The Biggest House Hacking RISK!

Rates Keep Climbing – But It Won’t Last

Rates have been climbing sharply over the last few weeks – ostensibly because the economy remains hot. It won’t last, per Mr. Habib and Mr. Snider. Both remind us again and again that the markets often respond temporarily to Fed comments, Fed narratives, and economic data – WITHOUT DIGGING INTO DETAILS (like both Mr. Habib and Mr. Snider always do). Rates will likely fall in March with an updated (and more accurate) employment report and in May when a favorable inflation report is expected – per Mr. Habib’s comments today. Mr. Snider reminds us that rates will invariably fall this year because the economy is most definitely NOT hot – when you look at forward indicators like the yield curves and manufacturing orders.

Underwriters Are Not Dumb 😊

That is my reminder for “house hackers” who are buying properties with “owner-occupied” financing. 

House hacking is a phrase that was coined by BiggerPockets podcast host, Brandon Turner. And Forbes wrote all about it way back in 2018.

Briefly, it simply refers to renting out a portion of your owner-occupied property in order to get someone else to help pay back your mortgage much more quickly.

House hacking traditionally referred to buying 2, 3, or 4-unit properties, and living in one of them while collecting rent from the remaining units.

But, house hacking has evolved to buying single-family homes and then renting out space or an accessory dwelling unit (in-law) on the same property.

We are HUGE FANS of house hacking, and our Mortgage Advisors are well-versed in the “art” of house hacking – and they bring it up whenever possible.

But – there are risks of course.

One risk is obvious: if a house hacker needs the rental income to make her mortgage payments, and she loses a renter, she can be in a world of hurt.

But, here is the biggest risk that some house hackers do not seem to consider: getting their loans called “due” or even getting foreclosed on.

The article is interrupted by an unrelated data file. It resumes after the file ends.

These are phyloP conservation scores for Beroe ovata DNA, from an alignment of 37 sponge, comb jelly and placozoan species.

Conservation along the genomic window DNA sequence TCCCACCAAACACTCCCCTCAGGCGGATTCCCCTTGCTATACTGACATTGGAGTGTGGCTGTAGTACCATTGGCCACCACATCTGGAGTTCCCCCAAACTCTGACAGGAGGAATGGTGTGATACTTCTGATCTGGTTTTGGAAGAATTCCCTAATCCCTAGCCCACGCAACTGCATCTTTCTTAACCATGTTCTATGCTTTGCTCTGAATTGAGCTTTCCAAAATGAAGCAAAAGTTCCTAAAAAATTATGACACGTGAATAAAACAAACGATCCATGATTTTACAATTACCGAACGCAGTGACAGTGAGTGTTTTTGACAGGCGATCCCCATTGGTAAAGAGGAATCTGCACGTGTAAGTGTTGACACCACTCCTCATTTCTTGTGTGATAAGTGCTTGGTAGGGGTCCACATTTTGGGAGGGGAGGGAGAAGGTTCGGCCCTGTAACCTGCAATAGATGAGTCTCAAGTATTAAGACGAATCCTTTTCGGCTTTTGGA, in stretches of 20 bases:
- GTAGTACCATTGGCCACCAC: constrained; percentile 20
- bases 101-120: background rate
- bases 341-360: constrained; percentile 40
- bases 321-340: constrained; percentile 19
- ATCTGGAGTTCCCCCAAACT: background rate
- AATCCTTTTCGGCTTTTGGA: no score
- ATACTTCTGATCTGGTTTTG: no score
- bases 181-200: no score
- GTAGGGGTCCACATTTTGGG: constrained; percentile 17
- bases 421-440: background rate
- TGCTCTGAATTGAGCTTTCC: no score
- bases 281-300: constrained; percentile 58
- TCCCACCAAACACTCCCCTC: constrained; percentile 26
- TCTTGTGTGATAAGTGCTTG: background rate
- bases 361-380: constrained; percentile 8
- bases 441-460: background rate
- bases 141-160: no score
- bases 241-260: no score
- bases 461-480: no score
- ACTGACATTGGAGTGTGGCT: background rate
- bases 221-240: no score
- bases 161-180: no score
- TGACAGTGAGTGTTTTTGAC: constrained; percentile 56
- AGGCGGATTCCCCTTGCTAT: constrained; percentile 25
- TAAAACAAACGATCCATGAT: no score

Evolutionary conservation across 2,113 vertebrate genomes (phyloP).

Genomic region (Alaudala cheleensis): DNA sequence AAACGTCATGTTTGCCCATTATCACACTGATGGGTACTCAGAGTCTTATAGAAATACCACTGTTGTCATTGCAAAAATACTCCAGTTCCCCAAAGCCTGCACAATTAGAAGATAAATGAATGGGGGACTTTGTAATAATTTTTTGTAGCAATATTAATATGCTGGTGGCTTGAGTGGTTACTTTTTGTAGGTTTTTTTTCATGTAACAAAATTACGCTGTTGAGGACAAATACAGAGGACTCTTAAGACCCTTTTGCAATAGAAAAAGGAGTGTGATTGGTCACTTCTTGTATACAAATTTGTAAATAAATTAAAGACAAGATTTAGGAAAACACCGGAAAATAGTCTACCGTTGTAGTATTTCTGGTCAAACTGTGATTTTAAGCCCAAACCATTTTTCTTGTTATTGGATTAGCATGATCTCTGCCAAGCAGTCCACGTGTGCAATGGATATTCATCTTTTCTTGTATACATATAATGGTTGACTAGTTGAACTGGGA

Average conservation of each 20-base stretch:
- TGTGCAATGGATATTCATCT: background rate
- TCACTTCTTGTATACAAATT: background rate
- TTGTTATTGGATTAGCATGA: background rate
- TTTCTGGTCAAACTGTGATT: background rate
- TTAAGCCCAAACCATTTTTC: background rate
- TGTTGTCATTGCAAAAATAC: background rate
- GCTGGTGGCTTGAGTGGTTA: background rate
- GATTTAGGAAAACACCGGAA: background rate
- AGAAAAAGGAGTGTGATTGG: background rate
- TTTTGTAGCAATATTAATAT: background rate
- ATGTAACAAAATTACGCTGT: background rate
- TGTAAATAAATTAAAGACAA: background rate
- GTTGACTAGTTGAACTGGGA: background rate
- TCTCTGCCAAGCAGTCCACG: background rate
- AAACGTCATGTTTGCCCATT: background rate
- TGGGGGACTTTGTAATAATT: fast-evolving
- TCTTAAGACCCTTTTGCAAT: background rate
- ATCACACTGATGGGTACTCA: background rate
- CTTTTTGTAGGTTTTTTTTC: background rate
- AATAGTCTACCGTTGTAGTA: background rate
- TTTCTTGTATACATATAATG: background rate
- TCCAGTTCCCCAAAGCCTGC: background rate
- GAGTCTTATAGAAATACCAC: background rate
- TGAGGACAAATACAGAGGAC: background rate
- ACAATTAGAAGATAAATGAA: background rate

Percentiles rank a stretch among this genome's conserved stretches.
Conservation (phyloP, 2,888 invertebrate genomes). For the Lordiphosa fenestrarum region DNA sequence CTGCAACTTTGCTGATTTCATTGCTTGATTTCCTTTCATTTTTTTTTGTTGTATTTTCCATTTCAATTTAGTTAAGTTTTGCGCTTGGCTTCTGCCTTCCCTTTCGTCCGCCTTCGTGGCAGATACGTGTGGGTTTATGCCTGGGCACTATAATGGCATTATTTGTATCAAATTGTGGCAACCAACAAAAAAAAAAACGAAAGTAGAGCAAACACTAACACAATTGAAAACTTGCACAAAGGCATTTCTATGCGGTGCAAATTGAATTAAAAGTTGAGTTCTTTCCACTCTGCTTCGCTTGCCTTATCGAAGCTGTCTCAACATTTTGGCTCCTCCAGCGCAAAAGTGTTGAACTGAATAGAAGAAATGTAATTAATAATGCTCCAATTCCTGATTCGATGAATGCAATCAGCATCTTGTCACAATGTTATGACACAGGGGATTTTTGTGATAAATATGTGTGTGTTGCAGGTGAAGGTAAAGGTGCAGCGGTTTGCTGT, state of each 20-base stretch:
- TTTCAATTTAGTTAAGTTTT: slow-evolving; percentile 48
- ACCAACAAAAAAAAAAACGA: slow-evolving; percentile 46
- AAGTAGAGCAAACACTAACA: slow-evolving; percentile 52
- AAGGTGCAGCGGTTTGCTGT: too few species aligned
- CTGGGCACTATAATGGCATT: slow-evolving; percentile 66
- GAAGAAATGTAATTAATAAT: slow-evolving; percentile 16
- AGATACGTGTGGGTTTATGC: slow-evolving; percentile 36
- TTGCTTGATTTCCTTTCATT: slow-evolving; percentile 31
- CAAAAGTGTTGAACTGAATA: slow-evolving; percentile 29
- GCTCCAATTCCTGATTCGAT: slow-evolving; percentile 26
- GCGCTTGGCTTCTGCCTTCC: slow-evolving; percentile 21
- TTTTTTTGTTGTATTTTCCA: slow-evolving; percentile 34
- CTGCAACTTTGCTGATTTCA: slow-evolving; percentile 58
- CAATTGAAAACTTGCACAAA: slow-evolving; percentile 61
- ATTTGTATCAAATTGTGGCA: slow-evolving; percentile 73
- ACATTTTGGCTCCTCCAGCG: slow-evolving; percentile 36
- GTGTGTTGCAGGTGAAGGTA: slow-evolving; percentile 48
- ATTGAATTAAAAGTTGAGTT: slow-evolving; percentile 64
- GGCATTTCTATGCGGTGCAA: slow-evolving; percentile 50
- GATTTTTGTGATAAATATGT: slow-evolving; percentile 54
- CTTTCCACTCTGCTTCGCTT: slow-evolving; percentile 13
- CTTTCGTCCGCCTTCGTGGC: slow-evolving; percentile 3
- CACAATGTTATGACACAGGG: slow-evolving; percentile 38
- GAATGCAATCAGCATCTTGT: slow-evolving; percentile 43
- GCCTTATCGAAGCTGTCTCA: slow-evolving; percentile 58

Owner-occupied financing provides many benefits over investment property financing – including much lower down payment options (3% vs. 20% to 25%, for example) and far lower rates (as much as 1% lower now).

So, house hackers are very wise to take advantage of owner-occupied financing. And that is also often the ONLY financing they can afford.

But, in their zeal to become real estate investors, some of those house hackers don’t actually intend to move into those properties – even though the “owner-occupied financing” documents require them to move in and remain in the property for 12 months.

Do buyers actually need to stay in the property for 12 months? No, but they do need to have an explanation for moving at the ready.

And – are we willing to work with house hackers no matter what? Most definitely, yes.

BUT – this is just our warning that underwriters, lenders, and servicers in general are savvier than many borrowers suspect.

And – if they get suspicious about a buyer’s actual intention or actual residence address after close, they will either condition the heck out of borrowers for proof of intention or they will do an “occupancy check” after close.

If they find out that buyers don’t actually live in the property, they can and will call the loan due. I know this because I have seen it done. 

It is a bigger risk now because both Fannie Mae and Freddie Mac have started to scrutinize loans after close much more aggressively.

So – this blog is just a very friendly reminder for house hackers to be careful and to take as many steps as possible up front to avoid excess scrutiny (this too is something our Mortgage Advisors are happy to discuss). 

Jay Voorhees
Founder | JVM Lending
(855) 855-4491 | DRE# 1197176, NMLS# 310167

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